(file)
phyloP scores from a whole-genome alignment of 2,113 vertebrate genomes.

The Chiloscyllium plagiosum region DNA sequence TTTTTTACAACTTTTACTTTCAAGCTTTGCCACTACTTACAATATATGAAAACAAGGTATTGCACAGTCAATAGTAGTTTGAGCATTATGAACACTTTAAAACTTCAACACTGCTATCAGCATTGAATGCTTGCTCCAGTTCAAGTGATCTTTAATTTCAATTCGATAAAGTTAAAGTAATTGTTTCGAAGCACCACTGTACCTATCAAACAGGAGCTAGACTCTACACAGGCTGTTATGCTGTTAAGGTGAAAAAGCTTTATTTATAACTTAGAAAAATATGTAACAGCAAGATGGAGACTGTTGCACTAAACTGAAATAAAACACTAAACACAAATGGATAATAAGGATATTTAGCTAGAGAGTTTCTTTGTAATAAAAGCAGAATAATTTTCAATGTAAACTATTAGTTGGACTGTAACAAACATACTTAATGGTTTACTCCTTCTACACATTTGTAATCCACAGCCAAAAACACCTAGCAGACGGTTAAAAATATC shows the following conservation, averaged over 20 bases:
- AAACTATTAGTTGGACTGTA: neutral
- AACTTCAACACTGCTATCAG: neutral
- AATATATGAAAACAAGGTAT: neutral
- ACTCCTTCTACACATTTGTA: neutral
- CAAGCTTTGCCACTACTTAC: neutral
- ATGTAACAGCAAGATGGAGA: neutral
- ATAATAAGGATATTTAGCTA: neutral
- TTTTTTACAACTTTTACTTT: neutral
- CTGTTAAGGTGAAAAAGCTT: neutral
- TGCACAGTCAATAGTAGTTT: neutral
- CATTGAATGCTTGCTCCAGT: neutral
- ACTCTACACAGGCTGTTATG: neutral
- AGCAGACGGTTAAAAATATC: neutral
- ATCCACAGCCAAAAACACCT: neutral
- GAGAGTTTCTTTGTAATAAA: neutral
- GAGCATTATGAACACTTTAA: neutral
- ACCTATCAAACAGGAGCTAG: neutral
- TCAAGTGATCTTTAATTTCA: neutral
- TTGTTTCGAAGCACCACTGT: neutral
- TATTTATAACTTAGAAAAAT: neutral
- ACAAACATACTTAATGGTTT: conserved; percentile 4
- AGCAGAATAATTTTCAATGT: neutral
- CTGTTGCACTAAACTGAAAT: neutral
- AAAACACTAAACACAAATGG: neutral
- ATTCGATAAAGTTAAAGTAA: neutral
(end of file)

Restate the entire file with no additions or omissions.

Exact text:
phyloP scores from a whole-genome alignment of 2,113 vertebrate genomes.

The Chiloscyllium plagiosum region DNA sequence TTTTTTACAACTTTTACTTTCAAGCTTTGCCACTACTTACAATATATGAAAACAAGGTATTGCACAGTCAATAGTAGTTTGAGCATTATGAACACTTTAAAACTTCAACACTGCTATCAGCATTGAATGCTTGCTCCAGTTCAAGTGATCTTTAATTTCAATTCGATAAAGTTAAAGTAATTGTTTCGAAGCACCACTGTACCTATCAAACAGGAGCTAGACTCTACACAGGCTGTTATGCTGTTAAGGTGAAAAAGCTTTATTTATAACTTAGAAAAATATGTAACAGCAAGATGGAGACTGTTGCACTAAACTGAAATAAAACACTAAACACAAATGGATAATAAGGATATTTAGCTAGAGAGTTTCTTTGTAATAAAAGCAGAATAATTTTCAATGTAAACTATTAGTTGGACTGTAACAAACATACTTAATGGTTTACTCCTTCTACACATTTGTAATCCACAGCCAAAAACACCTAGCAGACGGTTAAAAATATC shows the following conservation, averaged over 20 bases:
- AAACTATTAGTTGGACTGTA: neutral
- AACTTCAACACTGCTATCAG: neutral
- AATATATGAAAACAAGGTAT: neutral
- ACTCCTTCTACACATTTGTA: neutral
- CAAGCTTTGCCACTACTTAC: neutral
- ATGTAACAGCAAGATGGAGA: neutral
- ATAATAAGGATATTTAGCTA: neutral
- TTTTTTACAACTTTTACTTT: neutral
- CTGTTAAGGTGAAAAAGCTT: neutral
- TGCACAGTCAATAGTAGTTT: neutral
- CATTGAATGCTTGCTCCAGT: neutral
- ACTCTACACAGGCTGTTATG: neutral
- AGCAGACGGTTAAAAATATC: neutral
- ATCCACAGCCAAAAACACCT: neutral
- GAGAGTTTCTTTGTAATAAA: neutral
- GAGCATTATGAACACTTTAA: neutral
- ACCTATCAAACAGGAGCTAG: neutral
- TCAAGTGATCTTTAATTTCA: neutral
- TTGTTTCGAAGCACCACTGT: neutral
- TATTTATAACTTAGAAAAAT: neutral
- ACAAACATACTTAATGGTTT: conserved; percentile 4
- AGCAGAATAATTTTCAATGT: neutral
- CTGTTGCACTAAACTGAAAT: neutral
- AAAACACTAAACACAAATGG: neutral
- ATTCGATAAAGTTAAAGTAA: neutral